Once again, the Department of Labor’s Occupational Safety and Health Administration (OSHA) has ordered a railroad to reinstate an employee and pay him back wages for violating an employee’s rights as a whistleblower.
In the latest OSHA order, Union Pacific was ordered immediately to reinstate an employee in Idaho and pay him back wages, compensatory and punitive damages and attorney’s fees totally more than $300,000.
The unidentified UP employee had filed a whistleblower complaint with OSHA, alleging suspension without pay and then termination 23 days after notifying the company of an on-the-job injury. OSHA’s investigation found reasonable cause to believe that the disciplinary charges and termination were not based on the complainant breaking a work rule, but on the complainant reporting an injury to the railroad, in violation of the Federal Railroad Safety Act’s whistleblower protection provisions.
“The safety of all workers is endangered when employers intimidate injured workers so that they do not report injuries,” OSHA said in assessing the penalties.
This was the fifth OSHA whistleblower violation against Union Pacific since 2009. BNSF, Metro North Railroad, Norfolk Southern and Wisconsin Central also have been penalized by OSHA for violating workers’ whistleblower rights.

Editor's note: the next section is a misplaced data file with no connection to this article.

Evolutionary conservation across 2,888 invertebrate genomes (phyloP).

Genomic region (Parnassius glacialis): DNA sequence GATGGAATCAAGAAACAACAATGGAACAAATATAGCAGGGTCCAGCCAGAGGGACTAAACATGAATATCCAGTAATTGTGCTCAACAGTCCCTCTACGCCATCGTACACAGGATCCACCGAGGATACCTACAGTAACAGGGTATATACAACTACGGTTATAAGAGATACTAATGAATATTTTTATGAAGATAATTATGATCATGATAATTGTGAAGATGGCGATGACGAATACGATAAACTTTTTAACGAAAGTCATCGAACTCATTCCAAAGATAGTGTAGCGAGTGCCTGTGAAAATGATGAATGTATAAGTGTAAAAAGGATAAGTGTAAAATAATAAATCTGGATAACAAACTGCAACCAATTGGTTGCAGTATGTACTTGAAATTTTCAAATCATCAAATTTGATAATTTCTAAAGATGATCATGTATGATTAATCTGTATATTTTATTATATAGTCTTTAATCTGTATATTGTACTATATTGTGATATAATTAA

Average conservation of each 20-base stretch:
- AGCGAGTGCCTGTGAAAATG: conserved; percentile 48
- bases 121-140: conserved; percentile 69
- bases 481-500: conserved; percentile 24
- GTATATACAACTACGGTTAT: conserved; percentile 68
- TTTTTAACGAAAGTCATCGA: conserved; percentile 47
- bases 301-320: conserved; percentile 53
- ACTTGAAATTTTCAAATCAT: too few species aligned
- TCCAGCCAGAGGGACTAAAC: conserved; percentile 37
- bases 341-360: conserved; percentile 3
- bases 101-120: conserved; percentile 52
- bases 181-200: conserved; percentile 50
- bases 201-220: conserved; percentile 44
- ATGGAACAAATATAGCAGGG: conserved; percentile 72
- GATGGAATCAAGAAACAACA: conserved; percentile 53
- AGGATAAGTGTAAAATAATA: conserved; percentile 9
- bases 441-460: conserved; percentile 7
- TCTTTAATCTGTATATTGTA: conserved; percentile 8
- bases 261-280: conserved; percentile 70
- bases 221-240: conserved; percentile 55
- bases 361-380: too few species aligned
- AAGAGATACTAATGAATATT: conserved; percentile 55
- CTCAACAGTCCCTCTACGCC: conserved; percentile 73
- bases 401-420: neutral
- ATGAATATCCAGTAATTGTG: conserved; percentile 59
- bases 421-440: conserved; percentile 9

As UTU rail members are painfully aware, railroads have routinely tied managerial bonuses to low reportable injury rates among employees, creating a culture of fear through harassment and intimidation – a culture that discourages the reporting by workers of on-duty injuries and allows railroads to claim an industry safety award accompanied by glowing press releases as to its low employee-injury rate.
After collecting file drawers full of verified complaints from members of carrier harassment and intimidation following an on-duty injury, the UTU’s National Legislative Office was successful in shepherding through Congress the Federal Rail Safety Act of 2007.
The law’s purpose is to protect rail workers from retaliation and threats of retaliation when they report injuries, report that a carrier violated safety laws or regulations, or if the employee refuses to work under certain unsafe conditions or refuses to authorize the use of safety related equipment.
An employer also is prohibited from disciplining an employee for requesting medical or first-aid treatment, or for following a physician’s orders, a physician’s treatment plan, or medical advice.
Retaliation, including threats of retaliation, is defined as firing or laying off, blacklisting, demoting, denying overtime or promotion, disciplining, denying benefits, failing to rehire, intimidation, reassignment affecting promotion prospects, or reducing pay or hours.
A rail employee may file a whistle-blower complaint directly with OSHA, or may contact a UTU designated legal counsel, general chairperson or state legislative director for assistance.
A listing of UTU designated legal counsel is available at http://utu.org/designated-legal-counsel/ or may be obtained from local or general committee officers or state legislative directors.
To view a more detailed OSHA fact sheet, click on the following link: